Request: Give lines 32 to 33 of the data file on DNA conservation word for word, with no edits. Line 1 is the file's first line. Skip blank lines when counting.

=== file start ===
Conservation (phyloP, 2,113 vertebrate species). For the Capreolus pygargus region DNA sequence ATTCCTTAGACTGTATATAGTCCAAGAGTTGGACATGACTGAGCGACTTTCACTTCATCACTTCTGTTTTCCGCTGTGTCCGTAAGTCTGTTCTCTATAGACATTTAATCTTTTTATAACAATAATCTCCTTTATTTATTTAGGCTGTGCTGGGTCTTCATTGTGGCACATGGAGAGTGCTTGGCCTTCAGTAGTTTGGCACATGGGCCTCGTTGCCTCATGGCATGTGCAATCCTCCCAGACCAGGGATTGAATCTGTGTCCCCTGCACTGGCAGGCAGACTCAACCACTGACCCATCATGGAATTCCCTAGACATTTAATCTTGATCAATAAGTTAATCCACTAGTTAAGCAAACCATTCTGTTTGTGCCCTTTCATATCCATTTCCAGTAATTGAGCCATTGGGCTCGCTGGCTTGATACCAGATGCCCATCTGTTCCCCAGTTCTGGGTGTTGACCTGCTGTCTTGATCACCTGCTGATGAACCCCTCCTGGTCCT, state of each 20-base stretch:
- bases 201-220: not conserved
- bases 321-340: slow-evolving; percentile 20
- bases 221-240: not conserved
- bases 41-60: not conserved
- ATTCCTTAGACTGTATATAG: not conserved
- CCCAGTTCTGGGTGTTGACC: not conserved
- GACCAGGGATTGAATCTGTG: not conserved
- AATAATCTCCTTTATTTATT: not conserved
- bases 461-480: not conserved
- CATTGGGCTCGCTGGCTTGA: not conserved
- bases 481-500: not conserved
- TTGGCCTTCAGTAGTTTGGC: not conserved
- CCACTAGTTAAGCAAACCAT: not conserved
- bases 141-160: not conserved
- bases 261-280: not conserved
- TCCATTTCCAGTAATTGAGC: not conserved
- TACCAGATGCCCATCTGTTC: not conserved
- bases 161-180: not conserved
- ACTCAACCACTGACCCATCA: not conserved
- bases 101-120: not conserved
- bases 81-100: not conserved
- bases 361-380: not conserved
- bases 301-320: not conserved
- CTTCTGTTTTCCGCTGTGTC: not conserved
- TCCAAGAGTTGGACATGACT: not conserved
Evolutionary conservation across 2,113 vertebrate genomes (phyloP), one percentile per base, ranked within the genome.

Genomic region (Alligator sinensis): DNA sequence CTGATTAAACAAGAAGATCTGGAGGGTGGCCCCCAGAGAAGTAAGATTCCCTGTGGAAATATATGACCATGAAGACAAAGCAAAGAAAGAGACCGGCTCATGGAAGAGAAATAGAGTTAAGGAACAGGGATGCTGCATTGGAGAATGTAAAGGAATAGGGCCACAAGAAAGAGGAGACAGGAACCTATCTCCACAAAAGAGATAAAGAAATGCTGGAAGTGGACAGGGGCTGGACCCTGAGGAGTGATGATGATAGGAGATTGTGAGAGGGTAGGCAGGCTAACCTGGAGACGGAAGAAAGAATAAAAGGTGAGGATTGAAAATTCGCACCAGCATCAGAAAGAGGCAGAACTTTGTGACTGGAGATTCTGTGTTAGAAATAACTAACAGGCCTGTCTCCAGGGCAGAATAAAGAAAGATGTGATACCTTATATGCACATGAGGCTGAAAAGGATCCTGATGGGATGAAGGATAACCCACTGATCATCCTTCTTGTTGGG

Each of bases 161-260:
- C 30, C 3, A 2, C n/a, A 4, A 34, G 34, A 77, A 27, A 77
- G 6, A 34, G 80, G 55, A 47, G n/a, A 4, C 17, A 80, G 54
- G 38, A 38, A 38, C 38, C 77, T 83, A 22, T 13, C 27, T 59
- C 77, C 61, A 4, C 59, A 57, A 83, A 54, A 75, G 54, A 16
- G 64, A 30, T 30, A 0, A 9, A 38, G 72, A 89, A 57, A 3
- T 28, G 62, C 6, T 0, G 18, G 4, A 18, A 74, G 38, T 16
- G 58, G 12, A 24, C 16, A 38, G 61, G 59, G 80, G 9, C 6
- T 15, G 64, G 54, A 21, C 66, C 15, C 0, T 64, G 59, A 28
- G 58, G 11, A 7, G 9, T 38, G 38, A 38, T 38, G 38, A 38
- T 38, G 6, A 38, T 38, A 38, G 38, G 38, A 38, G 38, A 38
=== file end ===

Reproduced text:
- G 38, A 38, A 38, C 38, C 77, T 83, A 22, T 13, C 27, T 59
- C 77, C 61, A 4, C 59, A 57, A 83, A 54, A 75, G 54, A 16